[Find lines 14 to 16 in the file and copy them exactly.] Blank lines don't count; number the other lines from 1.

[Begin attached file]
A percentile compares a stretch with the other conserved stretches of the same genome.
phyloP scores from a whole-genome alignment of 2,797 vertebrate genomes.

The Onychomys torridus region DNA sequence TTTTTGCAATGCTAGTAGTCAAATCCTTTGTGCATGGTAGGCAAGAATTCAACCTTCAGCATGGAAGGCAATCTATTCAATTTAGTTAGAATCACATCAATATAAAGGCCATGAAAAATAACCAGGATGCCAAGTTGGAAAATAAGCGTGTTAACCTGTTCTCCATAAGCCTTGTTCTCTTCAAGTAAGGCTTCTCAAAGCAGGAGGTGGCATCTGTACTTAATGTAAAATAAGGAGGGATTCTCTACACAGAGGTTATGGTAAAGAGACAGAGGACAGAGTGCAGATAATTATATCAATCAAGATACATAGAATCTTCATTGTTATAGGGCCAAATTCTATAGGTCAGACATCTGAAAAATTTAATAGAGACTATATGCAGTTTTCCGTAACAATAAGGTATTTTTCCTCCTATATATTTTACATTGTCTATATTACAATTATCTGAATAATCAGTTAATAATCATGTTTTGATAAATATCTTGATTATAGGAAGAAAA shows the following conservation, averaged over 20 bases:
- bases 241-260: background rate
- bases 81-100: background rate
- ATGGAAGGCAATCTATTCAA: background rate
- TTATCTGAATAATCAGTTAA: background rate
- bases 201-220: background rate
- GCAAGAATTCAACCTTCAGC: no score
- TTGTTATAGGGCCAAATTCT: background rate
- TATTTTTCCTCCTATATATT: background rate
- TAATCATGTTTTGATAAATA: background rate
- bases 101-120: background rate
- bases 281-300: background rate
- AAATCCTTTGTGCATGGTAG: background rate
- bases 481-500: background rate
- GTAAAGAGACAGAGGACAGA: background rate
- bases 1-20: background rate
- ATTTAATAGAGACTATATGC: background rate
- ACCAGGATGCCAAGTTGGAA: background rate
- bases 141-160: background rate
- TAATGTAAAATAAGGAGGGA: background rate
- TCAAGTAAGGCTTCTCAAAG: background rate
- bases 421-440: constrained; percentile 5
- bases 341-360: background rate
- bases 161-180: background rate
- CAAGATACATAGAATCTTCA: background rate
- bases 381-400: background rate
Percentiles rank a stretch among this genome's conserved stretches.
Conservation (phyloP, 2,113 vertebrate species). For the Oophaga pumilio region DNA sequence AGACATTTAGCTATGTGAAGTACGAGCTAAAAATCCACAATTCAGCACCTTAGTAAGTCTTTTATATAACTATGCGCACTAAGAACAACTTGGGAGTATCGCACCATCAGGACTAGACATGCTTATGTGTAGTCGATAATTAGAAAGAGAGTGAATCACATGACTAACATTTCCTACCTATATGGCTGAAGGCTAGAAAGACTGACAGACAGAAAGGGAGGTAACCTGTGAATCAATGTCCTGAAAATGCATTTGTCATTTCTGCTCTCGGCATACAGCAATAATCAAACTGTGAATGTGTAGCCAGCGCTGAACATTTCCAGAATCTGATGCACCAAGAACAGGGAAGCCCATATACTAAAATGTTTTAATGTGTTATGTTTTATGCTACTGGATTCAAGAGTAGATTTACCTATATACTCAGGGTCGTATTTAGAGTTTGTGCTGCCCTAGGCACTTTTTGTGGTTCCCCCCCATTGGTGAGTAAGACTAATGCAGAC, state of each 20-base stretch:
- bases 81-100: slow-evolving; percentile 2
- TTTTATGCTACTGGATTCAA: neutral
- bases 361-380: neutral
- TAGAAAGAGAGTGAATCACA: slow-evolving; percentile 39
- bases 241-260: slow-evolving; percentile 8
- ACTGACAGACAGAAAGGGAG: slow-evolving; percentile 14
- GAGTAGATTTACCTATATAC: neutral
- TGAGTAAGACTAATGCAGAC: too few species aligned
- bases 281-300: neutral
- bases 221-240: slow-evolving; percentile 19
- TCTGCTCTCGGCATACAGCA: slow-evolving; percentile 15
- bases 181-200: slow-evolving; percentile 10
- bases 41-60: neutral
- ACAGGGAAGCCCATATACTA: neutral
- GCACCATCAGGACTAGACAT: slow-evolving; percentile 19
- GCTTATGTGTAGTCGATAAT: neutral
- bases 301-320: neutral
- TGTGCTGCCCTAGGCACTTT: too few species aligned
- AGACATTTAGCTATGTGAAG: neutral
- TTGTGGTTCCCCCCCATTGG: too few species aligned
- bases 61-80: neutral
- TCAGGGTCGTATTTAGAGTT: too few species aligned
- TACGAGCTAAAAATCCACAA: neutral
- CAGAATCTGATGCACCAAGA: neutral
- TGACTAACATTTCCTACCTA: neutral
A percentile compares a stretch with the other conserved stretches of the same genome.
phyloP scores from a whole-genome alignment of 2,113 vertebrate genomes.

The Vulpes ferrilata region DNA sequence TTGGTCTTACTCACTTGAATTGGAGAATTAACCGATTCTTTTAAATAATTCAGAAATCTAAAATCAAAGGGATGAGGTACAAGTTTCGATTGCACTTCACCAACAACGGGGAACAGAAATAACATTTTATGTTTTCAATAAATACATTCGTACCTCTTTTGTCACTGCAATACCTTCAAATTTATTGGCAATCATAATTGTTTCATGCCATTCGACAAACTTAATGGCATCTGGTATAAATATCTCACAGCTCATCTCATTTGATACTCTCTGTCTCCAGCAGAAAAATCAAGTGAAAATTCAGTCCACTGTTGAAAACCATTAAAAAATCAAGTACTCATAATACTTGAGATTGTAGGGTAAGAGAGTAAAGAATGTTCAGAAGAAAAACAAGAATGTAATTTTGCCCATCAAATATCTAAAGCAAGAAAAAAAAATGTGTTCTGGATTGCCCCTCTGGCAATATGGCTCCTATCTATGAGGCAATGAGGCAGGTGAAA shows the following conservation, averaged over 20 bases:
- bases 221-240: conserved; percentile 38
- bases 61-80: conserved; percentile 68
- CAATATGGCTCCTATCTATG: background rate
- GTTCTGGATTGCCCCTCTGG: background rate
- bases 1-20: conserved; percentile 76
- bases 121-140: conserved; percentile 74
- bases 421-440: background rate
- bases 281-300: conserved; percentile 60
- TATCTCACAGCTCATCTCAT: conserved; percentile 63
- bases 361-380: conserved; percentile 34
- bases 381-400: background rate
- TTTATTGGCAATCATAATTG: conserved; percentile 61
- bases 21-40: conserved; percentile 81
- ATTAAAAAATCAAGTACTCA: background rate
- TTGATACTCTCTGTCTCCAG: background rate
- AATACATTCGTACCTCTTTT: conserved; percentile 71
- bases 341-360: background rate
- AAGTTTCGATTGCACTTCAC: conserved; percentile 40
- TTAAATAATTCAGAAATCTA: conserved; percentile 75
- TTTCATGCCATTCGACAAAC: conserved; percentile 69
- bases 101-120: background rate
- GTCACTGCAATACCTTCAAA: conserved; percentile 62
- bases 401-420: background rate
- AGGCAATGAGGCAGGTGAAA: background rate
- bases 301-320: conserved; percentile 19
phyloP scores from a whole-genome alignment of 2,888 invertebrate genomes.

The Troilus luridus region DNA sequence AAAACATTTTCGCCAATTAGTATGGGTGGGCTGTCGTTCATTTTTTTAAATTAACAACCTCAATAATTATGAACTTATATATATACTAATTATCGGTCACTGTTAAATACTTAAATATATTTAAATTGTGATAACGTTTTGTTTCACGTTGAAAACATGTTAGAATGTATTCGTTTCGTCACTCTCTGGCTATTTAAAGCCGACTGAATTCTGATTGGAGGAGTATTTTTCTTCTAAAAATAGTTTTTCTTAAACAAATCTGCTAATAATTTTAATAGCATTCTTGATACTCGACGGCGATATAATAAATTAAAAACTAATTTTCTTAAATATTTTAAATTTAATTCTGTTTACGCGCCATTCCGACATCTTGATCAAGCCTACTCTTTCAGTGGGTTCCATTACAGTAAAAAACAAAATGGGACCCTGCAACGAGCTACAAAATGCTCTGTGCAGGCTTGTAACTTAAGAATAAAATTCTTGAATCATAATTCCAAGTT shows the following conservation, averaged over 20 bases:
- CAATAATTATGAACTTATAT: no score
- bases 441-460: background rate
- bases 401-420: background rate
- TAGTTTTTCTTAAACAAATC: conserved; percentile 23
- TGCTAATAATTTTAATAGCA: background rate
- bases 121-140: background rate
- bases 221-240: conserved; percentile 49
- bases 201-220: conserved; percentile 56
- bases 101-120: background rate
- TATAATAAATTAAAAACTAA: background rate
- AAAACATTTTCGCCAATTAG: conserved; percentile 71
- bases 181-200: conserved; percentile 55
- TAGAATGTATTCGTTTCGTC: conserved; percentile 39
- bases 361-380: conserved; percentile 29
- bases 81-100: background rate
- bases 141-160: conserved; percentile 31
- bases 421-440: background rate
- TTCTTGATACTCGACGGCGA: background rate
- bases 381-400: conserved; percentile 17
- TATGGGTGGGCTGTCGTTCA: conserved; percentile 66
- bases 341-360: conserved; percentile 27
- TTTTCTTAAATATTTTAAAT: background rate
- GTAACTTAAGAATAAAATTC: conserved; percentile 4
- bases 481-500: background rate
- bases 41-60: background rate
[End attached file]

- bases 281-300: background rate
- AAATCCTTTGTGCATGGTAG: background rate
- bases 481-500: background rate